If you answer all the bride's questions over the phone or send an all-inclusive package, you miss the opportunity to meet face to face and to start a personal relationship. The person answering the phone must be trained to answer questions with authority, but more importantly, be trained and empowered to get the appointment. Message machines, voice mail and hold buttons do not make a bride happy. Brides are special. They know it; you should know it. Even if an appointment cannot be made, try to assist the bride any way you can and always offer congratulations on the engagement. Being nice has a way of coming full circle.
The day of the meeting, be ready. If your sales associate does not genuinely enjoy planning social events, the bride will know it. Building a trusting relationship is key. Entertain the bride the moment she arrives. No matter how small your office space, designate a separate area just for brides — even if you have to stage it the day of the appointment. The space should be feminine and pretty with soft lighting, music, magazines, comfortable furniture and refreshments. Partner with wedding photographers to display wedding albums that showcase your work. Enlarge pictures of your catering and decor. Display these along with china, silver, equipment and linens that are reserved for weddings. Offer toasting goblets, a cake knife and server, guest book, pen, silver candelabra and champagne bucket complimentary to the bride. If space permits, partner with rental companies to display a fully set table showcasing the hottest new trends.
Develop unique presentations for cakes or creative alternatives to cakes that are yours exclusively, giving them fun names. MMinc. uses “Tiers of Joy,” a free-standing, square étagère, to display a wedding cake. Presented on an ornate tray filled with assorted chocolate treats from brownies to truffles, our “Chocolate Decadence” offers chocolate lovers a substitute for the traditional groom's cake. A decorative tiered plant stand doubles as “Lemonade Stand,” offering specialty drinks on a warm summer day. When filled with individual trifles in champagne glasses, it becomes a wedding cake. For catering companies that do not have a pastry chef, these are wonderful presentations for generating new revenue streams. Knowing that most brides have never worked with a caterer before, MMinc. offers prix fixe menus that are easy to understand, instead of the usual “by the piece” method.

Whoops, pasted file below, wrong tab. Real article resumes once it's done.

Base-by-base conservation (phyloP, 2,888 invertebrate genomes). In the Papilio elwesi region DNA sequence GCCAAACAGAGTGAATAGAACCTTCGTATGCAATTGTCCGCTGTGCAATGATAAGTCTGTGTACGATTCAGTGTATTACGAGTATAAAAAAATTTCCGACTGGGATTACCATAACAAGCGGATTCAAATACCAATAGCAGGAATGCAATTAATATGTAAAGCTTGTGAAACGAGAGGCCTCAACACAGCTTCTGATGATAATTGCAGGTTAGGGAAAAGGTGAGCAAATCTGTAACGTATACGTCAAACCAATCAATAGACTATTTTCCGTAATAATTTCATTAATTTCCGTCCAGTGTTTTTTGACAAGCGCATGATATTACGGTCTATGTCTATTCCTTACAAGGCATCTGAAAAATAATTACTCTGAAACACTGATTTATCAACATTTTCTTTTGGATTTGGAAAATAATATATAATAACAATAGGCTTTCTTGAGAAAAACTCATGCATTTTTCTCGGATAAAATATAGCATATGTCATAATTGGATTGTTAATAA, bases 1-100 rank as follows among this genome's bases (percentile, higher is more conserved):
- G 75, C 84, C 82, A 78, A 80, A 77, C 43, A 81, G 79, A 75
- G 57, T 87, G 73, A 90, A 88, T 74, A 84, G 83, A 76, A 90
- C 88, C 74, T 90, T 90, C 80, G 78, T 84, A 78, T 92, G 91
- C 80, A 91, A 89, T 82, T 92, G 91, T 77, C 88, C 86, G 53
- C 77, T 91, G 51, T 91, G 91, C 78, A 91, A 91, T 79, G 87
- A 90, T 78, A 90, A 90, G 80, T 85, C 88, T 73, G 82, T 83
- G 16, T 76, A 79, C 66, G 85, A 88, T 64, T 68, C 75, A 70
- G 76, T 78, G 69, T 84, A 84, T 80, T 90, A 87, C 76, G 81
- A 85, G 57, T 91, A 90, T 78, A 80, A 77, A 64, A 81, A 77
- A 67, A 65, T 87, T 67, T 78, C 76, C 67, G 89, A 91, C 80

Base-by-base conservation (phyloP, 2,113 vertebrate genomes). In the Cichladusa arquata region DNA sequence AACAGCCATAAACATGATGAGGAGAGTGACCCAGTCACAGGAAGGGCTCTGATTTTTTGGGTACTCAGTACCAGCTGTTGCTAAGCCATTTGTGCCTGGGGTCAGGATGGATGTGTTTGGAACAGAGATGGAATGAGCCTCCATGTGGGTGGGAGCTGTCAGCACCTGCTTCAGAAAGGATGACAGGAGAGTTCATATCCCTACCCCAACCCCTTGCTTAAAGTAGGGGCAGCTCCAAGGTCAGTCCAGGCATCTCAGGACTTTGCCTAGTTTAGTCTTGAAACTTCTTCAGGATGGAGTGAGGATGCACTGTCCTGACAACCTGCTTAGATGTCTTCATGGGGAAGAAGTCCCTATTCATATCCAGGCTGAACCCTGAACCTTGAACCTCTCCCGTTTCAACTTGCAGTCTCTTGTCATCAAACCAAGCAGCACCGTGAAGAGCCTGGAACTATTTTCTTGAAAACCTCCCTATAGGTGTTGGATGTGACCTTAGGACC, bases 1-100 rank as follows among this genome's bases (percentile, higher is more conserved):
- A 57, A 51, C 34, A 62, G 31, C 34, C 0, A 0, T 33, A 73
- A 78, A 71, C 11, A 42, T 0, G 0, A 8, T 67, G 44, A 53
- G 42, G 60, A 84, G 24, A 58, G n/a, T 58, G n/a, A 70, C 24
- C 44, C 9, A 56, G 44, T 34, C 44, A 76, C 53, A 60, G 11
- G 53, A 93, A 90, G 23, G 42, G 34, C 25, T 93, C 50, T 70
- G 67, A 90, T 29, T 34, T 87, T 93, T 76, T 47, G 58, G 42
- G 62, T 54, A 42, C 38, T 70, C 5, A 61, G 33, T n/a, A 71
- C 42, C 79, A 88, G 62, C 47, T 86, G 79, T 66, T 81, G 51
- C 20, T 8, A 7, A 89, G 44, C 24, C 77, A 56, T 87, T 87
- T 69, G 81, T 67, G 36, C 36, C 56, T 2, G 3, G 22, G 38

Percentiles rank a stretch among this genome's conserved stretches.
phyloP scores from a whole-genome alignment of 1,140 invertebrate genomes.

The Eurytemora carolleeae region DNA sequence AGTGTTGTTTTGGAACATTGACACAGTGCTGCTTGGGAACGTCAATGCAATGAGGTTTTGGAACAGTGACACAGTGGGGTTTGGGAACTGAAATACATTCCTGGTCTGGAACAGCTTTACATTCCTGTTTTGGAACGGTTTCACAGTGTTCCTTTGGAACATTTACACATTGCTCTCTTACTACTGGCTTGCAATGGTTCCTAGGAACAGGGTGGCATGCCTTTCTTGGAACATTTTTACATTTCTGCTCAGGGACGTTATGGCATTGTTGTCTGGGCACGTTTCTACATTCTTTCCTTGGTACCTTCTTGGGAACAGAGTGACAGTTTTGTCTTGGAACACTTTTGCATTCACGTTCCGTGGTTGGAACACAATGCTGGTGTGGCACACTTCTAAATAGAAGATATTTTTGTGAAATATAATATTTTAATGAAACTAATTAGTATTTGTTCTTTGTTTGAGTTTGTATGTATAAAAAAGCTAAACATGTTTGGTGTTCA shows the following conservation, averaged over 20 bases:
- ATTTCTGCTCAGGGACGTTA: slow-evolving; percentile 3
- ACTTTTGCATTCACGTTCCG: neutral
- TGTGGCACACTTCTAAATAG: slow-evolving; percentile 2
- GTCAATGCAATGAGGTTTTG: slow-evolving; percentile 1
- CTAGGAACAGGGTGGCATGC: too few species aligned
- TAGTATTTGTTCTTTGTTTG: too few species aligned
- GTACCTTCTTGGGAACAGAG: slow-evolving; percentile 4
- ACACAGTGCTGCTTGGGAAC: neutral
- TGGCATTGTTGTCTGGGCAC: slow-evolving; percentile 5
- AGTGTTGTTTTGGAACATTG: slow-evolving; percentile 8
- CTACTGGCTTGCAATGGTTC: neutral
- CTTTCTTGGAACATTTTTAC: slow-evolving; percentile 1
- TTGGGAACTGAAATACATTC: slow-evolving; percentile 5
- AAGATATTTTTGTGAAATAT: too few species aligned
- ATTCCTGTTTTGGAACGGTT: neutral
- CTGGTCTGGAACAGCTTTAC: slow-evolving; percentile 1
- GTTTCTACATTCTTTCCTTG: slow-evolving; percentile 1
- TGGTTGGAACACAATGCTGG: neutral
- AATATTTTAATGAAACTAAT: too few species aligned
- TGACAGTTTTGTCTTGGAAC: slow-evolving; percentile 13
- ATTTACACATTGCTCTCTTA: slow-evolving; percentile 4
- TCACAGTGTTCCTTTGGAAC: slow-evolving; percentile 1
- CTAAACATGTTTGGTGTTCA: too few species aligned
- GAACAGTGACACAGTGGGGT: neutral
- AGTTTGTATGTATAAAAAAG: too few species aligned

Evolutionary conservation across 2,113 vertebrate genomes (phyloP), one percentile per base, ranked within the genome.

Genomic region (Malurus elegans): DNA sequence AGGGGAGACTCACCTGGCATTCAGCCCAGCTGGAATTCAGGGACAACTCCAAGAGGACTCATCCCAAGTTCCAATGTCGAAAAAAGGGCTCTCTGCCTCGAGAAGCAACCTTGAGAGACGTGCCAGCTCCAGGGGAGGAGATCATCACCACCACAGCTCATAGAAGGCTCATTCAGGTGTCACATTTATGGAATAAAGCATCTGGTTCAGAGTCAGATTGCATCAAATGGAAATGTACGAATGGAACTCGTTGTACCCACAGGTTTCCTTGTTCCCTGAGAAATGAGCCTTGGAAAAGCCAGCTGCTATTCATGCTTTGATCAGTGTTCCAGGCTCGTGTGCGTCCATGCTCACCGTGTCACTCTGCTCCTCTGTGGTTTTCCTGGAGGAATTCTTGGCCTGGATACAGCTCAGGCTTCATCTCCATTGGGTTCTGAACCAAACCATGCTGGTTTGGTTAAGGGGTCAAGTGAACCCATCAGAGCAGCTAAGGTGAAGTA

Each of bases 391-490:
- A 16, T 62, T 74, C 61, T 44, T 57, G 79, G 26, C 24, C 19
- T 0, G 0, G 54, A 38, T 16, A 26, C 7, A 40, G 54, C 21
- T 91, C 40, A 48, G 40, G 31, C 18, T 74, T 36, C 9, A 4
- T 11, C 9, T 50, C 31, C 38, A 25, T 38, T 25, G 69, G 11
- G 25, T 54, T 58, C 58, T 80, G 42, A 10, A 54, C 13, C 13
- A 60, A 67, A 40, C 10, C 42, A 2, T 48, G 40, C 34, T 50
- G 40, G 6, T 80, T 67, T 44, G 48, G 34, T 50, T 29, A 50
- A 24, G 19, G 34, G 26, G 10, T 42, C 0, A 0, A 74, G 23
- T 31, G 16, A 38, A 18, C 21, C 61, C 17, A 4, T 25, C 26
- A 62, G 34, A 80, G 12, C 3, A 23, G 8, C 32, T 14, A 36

KNOW IT ALL
The bride is always looking for something different to make her wedding special. She loves the unique, but usually within a traditional context. Be ready with your ideas, but be very receptive to hers. Even if she acts clueless, listen carefully. By asking the right questions, you will discover that she does indeed have a picture in mind. What are her favorite things such as color, season, romantic movie moment, actress, heroine, restaurant, furniture style, fabric texture, flower and scent? Ask questions until you know your bride. Ask to see pictures of what she has already selected: bridal gown, flowers, colors, tuxedo, groom! All of this information will help you guide her in menu, linen and decor selections so that her personal style is reflected the day of the wedding.
If the bride senses that this is your goal and that her fantasies are safe with you, she will eagerly pop the question: “Will you be my caterer?” Now, after properly “Romancing the Bride,” you can accept her proposal with confidence, knowing that it will be good for the both of you.
MMinc. can be reached at 770/263-7669; the Web site is www.flinthill.com.